Racial Equality Officer: Candidate profiles
The Yorker looks at the candidates for Racial Equality Officer in this year's YUSU elections.
Itai Michael Choto and Rohan Banerjee
Second year Politics students Itai Michael Choto and Rohan Banerjee are teaming up to run for the position of Racial Equality Officer.
In his first year, Choto was elected President of the Social and Political Sciences Society, which was runner up in ‘Best New Society’ at the 2011 YUSU awards.
Banerjee is the university’s representative of a consultancy network which specialises in China based recruitment, as well as being a Halifax STYC last year.
Choto and Banerjee told The Yorker that they will encourage students to develop their own cultural and personal identity.
They also pledge to encourage even more inter-societal events between cultural groups on campus, have by-weekly drop in sessions, increase interactivity and co-operation and better publicise the role.
Choto and Banerjee said: “Coming from two very different backgrounds and cultures, we feel this embedded diversity in our own partnership can serve as the bedrock of any future policies we hope to execute.”
Interesting fact about Itai: “Through my father’s political work, I have had the rare opportunity to meet a number of important figures in Africa.”
Interesting fact about Rohan: “Through my aunt’s work as a Race Liaison officer at Sussex Police, I have attended a number of UNISON and SBPA (Sussex Black Police Association) events across the country.
Second year Sociology student Asiya Elgady wants to put her experience from running anti-discriminatory and educational campaigns with NGOs to good use as Racial Equalities Officer.
Elgady has been Assistant Project Manager and Networking and PR officer for those campaigns and she is currently Chair of the Culture Society.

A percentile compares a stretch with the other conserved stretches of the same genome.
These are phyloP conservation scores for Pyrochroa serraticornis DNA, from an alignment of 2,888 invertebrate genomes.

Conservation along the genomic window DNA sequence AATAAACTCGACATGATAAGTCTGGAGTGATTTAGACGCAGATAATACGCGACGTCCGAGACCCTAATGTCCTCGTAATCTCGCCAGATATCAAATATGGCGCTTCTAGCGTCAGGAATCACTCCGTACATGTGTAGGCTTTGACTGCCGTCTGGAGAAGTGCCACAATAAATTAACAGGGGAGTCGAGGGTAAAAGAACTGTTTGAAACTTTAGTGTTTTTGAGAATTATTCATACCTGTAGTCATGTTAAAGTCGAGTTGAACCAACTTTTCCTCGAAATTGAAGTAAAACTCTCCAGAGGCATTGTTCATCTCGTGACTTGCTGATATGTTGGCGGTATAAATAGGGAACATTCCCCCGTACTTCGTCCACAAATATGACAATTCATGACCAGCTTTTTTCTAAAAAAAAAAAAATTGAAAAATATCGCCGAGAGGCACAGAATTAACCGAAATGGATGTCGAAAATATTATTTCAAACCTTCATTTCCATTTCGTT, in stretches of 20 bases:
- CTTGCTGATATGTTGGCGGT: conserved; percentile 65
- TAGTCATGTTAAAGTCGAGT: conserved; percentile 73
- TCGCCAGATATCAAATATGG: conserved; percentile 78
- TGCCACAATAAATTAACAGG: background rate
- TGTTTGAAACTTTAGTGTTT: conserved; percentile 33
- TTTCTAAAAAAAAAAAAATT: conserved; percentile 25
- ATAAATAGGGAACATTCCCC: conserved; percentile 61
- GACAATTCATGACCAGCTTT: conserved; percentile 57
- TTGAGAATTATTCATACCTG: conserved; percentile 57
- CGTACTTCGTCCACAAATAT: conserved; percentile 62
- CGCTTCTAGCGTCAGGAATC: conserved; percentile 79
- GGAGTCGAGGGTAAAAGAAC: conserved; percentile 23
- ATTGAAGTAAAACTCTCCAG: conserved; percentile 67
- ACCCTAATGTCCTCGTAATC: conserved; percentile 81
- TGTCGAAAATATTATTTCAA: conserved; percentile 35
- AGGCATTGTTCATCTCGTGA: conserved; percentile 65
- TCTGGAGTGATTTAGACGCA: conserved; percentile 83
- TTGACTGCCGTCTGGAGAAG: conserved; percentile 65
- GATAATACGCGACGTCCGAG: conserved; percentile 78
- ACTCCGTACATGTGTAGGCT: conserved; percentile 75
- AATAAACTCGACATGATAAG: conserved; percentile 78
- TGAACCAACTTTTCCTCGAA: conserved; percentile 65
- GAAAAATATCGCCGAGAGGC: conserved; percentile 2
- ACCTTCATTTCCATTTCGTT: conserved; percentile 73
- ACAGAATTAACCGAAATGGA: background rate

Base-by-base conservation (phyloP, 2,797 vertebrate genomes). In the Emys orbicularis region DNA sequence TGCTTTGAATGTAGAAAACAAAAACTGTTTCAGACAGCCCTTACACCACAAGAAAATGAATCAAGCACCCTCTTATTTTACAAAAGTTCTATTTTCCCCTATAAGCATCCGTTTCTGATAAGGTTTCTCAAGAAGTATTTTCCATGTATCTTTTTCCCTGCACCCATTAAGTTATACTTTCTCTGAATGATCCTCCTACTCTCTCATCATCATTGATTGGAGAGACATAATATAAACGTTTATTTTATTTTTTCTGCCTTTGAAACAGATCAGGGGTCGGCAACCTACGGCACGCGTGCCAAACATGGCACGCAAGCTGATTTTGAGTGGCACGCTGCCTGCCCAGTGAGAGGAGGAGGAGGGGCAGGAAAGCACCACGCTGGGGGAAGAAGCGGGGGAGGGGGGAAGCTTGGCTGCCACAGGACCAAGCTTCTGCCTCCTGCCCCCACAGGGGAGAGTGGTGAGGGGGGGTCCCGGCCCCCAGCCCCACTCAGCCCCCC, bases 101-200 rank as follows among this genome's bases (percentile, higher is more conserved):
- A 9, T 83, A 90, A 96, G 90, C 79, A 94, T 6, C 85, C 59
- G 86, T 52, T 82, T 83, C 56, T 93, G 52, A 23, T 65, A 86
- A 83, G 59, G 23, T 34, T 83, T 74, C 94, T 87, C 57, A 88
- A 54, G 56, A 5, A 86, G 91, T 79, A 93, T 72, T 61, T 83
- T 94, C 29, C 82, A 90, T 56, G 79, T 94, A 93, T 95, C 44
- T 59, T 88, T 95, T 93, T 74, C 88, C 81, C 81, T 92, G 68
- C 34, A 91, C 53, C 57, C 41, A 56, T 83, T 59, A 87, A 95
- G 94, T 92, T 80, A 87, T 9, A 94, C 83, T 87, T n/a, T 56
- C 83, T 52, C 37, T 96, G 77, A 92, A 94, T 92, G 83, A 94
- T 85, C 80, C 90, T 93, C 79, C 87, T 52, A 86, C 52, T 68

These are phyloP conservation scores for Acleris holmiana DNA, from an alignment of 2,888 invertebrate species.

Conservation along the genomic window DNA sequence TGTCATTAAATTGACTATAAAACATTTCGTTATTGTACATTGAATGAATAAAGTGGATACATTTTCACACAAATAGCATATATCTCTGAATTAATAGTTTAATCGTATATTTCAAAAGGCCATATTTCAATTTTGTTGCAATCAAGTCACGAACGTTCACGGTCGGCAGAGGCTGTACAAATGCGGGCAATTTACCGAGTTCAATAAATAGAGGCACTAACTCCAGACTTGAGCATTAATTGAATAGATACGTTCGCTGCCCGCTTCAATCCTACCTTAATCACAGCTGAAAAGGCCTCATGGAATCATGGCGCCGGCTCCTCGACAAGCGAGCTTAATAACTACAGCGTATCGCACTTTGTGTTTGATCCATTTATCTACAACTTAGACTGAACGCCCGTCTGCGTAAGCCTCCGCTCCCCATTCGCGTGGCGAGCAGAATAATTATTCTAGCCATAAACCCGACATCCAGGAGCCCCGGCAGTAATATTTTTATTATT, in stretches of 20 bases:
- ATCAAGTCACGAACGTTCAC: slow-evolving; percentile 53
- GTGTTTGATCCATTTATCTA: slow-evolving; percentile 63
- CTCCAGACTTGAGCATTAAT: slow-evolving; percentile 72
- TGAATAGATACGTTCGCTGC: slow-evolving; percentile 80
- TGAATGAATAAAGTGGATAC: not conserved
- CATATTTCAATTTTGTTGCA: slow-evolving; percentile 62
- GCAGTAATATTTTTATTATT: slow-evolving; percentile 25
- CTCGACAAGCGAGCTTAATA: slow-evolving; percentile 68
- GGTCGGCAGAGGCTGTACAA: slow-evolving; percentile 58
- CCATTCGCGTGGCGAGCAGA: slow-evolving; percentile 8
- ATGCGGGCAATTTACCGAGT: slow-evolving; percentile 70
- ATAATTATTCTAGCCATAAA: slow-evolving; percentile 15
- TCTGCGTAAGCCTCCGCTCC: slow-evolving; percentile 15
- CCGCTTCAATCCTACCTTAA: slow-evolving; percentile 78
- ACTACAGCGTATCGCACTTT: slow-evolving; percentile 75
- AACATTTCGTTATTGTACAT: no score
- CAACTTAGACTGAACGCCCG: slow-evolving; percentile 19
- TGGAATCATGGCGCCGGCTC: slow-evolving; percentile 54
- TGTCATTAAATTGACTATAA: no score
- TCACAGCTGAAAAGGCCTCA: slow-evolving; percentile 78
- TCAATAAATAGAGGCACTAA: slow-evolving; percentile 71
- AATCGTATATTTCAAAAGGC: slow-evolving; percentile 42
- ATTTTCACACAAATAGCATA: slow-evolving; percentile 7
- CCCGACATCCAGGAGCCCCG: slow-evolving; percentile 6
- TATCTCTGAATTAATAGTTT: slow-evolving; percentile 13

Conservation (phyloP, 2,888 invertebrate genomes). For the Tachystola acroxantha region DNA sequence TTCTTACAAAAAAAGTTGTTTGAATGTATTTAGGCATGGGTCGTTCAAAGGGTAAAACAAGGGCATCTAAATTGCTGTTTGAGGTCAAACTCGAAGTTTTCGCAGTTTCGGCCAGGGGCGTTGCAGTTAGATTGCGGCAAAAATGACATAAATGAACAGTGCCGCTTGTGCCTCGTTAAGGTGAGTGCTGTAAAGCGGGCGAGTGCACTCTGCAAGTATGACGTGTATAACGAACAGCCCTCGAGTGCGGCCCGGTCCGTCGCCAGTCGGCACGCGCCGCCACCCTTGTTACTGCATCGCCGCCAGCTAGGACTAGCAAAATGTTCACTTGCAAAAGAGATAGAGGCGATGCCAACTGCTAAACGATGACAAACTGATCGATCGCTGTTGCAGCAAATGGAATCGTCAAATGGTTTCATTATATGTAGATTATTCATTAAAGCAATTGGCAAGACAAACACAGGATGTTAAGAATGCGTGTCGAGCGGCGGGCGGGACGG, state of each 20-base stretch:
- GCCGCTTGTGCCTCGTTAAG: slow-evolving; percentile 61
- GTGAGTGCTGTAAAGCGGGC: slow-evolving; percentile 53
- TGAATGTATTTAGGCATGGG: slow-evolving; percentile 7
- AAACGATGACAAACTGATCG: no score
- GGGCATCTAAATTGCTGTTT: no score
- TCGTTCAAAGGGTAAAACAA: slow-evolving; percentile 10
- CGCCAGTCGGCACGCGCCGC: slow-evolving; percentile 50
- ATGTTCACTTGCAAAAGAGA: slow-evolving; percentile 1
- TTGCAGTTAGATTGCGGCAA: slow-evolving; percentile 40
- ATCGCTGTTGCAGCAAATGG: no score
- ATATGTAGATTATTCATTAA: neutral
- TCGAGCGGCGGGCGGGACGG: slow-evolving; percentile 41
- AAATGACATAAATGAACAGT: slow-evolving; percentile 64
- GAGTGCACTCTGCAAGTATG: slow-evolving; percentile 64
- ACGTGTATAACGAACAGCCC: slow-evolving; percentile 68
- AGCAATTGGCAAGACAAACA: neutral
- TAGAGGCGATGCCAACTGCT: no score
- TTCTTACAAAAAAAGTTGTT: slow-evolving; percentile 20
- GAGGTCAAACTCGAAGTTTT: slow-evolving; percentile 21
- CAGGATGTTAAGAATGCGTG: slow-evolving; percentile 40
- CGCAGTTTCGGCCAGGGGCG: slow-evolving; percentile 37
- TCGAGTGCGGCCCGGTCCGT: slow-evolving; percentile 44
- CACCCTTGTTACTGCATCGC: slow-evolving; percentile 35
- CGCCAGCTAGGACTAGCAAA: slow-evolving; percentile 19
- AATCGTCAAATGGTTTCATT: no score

She told The Yorker that her main policy is to bridge the gap between international and domestic students through informative speaker and social events.
If elected, Elgady said that she would also like to change the student body perception of race, strengthen the link between YUSU and student societies, provide more readily accessible and informative services for the student body, and integrate more within the wider York community.
She believes that her “winning smile (cheesy grin)” makes her stand out from the crowd, adding, “no seriously, primarily my experience both within and outside of the university.”
Interesting fact about Asiya: “I've always wanted to sing in a New York jazz club.”
Second Year Maths student Vishnuu Nithiyananthan is also a STYC and a course rep, which he believes gives him experience campaigning on issues. He added that he feels these skills are transferable and that he has a “huge passion” for the Racial Equalities Officer position.
Nithiyananthan also lobbied YUSU at Fairfax House in his first year, arguing for compensation for every student as a result of building work and carpet refurbishments affecting crucial exam periods.
Nithiyananthan has pledged to revamp the role of Racial Equalities Officer. Through better communication, building relationships between the Racial Equalities Committee and other areas of the student body, he told The Yorker that he “hopes to revitalise an area of YUSU that many feel let down by.”
He added that he “hopes to allow all racial issues to be dealt with,” and to allow all races on campus to be able to come to him with problems.
Interesting fact about Vishnuu: “I speak fluent Tamil.”
Find out more about this candidate: Manifesto
Rebekah Phiri, a second year PPE student, is already involved with the Racial Equality Network, as well as being Co-President for the African and Caribbean Society.
She told The Yorker: “Currently being involved with the Racial Equality Network means I have an understanding of what they stand for and can continue the work we are currently doing, as well as bringing my own fresh ideas.”
Phiri is also a Student Ambassador, a speaker for a panel discussion on Black Identity in Education and a University of York representative for Sponsors for Educational Opportunity, a not-for-profit organisation focused on improving access for ethnic minority students into the most competitive professions.
Her key policies are to work for inclusivity and encourage students to take a more active role, and to work within existing Welfare services to provide specialised support networks.
She added that she would like to make the Racial Equality Network a centralised platform for all cultural and faith societies to discuss and address issues faced by their members and if elected she would collaborate with these societies to organise and publicise targeted events and ensure the university commemorates key events.
Interesting fact about Rebekah: “I am a huge Disney fan and I have every single Disney movie ever made on VHS or DVD.”